The Carter Center has election observers standing by for Sunday’s elections in the DRC. Co-director of the center’s Kinshasa office Colin Stewart is in spoke to VOA English to Africa reporter Joe De Capua about the Carter Center’s mission there.
“Our observers are now fully deployed throughout the country. It’s an immense country, as you know. We have an average of two teams in every province of the country. Because of the tremendous logistical challenge, these are probably the most difficult elections that we’ve ever observed. We had to deploy our people well ahead of time to make sure they were in place for the election. And they will be staying in the field through the calculation process, which is estimated to take up to two weeks,” he says.
As for the security situation leading up to Sunday’s elections, Stewart says, “We’re always very careful about the security situation. There’s nothing that has come up recently to suggest that the threat has increased. Generally, the security situation in the Congo has been improving in recent months. There have been a number of incidents, including one yesterday (Thursday), but they tend to be isolated and limited. And there’s nothing to suggest to us that there’s going to be more generalized trouble. But of course the security of our observers is always our top priority.”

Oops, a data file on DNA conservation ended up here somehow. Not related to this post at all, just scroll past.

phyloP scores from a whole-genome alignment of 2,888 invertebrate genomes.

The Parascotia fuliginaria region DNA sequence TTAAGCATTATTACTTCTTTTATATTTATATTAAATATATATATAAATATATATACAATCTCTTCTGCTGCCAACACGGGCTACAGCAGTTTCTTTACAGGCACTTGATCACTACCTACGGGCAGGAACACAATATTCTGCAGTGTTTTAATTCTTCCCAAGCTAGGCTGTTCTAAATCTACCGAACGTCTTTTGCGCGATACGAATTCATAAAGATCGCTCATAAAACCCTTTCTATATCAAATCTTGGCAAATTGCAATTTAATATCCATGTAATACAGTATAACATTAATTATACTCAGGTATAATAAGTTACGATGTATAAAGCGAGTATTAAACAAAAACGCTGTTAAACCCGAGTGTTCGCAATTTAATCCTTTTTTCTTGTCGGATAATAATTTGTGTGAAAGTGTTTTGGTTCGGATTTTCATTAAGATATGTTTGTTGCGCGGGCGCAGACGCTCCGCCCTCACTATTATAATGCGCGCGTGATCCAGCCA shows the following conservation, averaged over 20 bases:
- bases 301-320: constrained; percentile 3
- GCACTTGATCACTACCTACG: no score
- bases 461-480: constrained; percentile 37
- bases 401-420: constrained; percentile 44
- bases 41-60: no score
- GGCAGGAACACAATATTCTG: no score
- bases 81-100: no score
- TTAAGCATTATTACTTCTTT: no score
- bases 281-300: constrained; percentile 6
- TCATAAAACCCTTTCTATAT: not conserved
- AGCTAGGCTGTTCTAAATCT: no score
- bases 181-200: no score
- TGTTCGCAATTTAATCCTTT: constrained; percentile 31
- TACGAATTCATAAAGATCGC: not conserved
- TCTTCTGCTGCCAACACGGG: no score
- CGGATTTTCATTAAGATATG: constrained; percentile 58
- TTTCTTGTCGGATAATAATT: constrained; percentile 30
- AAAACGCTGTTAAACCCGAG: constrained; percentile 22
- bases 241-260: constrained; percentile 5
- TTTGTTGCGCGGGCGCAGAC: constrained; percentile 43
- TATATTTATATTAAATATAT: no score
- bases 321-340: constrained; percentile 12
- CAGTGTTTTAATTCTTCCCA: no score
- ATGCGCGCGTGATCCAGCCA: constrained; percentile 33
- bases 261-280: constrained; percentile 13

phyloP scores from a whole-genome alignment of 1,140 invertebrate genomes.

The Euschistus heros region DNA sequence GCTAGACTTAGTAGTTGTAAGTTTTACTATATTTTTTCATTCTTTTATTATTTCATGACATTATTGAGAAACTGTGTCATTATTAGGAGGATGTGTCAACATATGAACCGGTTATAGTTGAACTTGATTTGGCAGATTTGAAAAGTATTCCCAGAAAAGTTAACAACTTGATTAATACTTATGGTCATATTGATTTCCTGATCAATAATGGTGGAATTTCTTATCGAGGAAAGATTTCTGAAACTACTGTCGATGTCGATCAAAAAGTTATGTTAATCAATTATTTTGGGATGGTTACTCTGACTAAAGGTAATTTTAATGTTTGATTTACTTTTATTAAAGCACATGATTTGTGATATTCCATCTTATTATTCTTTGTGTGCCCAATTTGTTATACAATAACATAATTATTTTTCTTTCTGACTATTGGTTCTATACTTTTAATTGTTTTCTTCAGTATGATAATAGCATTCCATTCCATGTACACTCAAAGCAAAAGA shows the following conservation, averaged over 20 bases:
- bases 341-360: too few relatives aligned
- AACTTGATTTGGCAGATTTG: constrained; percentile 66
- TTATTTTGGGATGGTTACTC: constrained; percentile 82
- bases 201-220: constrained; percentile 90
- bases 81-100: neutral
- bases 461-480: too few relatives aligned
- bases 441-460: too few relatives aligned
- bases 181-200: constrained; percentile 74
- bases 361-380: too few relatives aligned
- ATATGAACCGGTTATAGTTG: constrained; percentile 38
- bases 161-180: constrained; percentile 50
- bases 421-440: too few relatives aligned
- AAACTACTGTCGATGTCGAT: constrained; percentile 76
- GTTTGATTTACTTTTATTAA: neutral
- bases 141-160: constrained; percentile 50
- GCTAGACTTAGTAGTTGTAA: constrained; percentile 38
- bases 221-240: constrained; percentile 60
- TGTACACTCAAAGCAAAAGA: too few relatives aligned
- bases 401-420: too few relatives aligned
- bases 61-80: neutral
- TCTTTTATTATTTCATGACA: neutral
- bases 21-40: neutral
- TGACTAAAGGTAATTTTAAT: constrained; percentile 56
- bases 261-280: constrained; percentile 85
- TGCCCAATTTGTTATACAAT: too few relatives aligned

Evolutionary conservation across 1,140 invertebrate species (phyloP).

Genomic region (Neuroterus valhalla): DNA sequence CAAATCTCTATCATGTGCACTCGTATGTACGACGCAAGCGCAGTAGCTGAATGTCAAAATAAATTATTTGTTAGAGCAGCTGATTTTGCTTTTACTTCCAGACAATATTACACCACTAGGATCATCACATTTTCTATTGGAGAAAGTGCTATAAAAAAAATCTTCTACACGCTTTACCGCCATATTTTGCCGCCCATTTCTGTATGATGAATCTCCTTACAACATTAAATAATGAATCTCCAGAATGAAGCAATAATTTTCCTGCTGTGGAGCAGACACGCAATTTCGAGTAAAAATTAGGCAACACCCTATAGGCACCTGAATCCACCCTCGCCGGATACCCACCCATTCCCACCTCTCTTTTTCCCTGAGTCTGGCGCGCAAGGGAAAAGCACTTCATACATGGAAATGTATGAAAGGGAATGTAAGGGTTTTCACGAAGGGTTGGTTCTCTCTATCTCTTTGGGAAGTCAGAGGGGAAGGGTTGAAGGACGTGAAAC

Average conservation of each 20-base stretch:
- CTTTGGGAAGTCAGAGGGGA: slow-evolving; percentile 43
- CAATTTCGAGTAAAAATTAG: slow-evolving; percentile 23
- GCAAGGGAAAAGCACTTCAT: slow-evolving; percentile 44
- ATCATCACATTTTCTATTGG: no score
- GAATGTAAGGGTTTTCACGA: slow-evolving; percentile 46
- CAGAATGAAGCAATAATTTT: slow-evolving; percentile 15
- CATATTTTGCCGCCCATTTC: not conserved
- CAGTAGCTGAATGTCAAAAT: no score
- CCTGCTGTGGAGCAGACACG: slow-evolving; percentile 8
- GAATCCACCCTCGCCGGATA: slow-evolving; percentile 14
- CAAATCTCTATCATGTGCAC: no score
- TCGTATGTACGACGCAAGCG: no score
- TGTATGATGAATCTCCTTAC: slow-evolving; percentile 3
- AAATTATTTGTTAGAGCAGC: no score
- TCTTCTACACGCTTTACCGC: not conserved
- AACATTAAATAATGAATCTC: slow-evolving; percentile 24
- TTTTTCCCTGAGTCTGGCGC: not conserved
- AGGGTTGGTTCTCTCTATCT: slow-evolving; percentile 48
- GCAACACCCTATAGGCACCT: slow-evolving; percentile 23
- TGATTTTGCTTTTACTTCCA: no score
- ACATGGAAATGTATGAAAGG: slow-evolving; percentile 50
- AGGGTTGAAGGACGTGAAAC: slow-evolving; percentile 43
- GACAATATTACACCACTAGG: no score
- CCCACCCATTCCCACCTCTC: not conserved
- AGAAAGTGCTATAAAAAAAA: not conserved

The Carter Center will issue a report on the DRC elections on whether the poll was free and fair. Stewart says, “That’s one of the key things that we will be doing. We will issue a preliminary report on what we have observed about two days after the election. We will follow that up as necessary, as events develop. And then we will ultimately issue a comprehensive final report well after the elections going into the details of all the different aspects of the election and our recommendations for improvements.”